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#1 The Complete Works of Rosa Luxemburg, Vol I
This first volume in Rosa Luxemburg’s Complete Works, entitled Economic Writings 1, contains some of Luxemburg’s most important statements on the globalization of capital, wage labor, imperialism, and pre-capitalist economic formations.
In addition to a new translation of her doctoral dissertation, “The Industrial Development of Poland,” Volume I includes the first complete English-language publication of her “Introduction to Political Economy,” which explores (among other issues) the impact of capitalist commodity production and industrialization on non- capitalist social strata in the developing world. Also appearing here are ten recently discovered manuscripts, none of which has ever before been published in English.
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#2 What is a Classic?
What Is a Classic? revisits the famous question posed by critics from Sainte-Beuve and T. S. Eliot to J. M. Coetzee to ask how classics emanate from postcolonial histories and societies. Exploring definitive trends in twentieth- and twenty-first century English and Anglophone literature, Mukherjee demonstrates the relevance of the question of the classic for the global politics of identifying and perpetuating so-called core texts. Emergent canons are scrutinized in the context of the wider cultural phenomena of book prizes, the translation and distribution of world literatures, and multimedia adaptations of world classics. Throughout, Mukherjee attunes traditional literary critical concerns to the value contestations mobilizing postcolonial and world literature. The breadth of debates and topics she addresses, as well as the book’s ambitious historical schema, which includes South Asia, Africa, the Middle East, the West Indies, Australia, New Zealand, Europe, and North America, set this study apart from related titles on the bookshelf today.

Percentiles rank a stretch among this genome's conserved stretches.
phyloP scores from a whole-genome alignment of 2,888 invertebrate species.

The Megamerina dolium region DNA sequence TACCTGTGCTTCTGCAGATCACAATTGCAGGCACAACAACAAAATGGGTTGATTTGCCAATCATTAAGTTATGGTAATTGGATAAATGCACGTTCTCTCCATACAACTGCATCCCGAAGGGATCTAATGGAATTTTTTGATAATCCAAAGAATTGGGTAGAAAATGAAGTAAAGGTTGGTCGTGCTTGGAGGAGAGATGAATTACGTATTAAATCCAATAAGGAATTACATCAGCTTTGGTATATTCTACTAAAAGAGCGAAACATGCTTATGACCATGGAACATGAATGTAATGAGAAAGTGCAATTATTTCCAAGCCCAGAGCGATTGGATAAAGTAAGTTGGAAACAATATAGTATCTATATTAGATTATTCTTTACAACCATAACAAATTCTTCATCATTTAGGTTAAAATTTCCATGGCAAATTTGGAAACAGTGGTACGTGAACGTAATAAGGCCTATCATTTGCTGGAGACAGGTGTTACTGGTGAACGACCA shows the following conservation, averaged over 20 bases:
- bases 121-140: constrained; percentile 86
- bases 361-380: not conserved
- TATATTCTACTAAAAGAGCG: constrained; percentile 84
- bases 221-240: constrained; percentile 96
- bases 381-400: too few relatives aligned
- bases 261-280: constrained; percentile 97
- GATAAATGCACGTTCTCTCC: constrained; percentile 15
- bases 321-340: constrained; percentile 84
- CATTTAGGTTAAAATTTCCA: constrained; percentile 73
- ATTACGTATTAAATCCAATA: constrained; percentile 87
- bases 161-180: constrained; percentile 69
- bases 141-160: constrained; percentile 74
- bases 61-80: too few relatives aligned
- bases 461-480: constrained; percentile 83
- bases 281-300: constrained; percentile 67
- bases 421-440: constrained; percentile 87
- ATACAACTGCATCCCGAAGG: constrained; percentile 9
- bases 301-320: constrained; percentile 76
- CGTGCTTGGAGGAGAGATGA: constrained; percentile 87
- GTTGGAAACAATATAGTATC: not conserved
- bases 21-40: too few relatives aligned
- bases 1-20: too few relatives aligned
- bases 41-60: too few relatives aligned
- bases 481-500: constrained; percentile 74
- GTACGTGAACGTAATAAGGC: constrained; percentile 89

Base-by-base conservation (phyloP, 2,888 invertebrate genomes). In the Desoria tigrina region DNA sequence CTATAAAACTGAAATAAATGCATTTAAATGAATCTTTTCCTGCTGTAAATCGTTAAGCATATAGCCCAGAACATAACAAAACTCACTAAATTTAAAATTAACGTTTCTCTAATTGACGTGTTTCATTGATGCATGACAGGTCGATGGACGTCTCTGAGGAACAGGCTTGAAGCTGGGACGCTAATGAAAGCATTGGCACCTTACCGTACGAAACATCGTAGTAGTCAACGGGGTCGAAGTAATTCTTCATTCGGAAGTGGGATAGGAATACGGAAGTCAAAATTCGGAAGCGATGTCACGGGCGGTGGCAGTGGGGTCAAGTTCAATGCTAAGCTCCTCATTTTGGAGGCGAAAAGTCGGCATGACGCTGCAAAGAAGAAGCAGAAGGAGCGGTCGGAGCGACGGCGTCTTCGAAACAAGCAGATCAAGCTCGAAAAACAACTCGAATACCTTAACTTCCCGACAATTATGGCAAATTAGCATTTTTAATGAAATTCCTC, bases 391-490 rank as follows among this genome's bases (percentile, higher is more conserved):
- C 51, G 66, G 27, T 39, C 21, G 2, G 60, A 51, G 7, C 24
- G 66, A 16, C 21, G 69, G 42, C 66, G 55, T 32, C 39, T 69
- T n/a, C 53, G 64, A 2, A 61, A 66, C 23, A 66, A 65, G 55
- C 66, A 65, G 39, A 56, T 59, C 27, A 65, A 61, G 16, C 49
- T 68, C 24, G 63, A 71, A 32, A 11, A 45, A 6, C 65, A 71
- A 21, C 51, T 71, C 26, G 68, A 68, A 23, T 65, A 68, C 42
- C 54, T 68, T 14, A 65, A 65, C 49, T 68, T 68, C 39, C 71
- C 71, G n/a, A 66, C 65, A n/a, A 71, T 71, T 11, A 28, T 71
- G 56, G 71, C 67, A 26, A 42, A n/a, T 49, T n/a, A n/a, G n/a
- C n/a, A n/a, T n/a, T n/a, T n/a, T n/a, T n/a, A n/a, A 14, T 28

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The Idea of Hegel’s Science of Logic
Although Hegel considered Science of Logic essential to his philosophy, it has received scant commentary compared with the other three books he published in his lifetime. Here philosopher Stanley Rosen rescues the Science of Logic from obscurity, arguing that its neglect is responsible for contemporary philosophy’s fracture into many different and opposed schools of thought. Through deep and careful analysis, Rosen sheds new light on the precise problems that animate Hegel’s overlooked book and their tremendous significance to philosophical conceptions of logic and reason.
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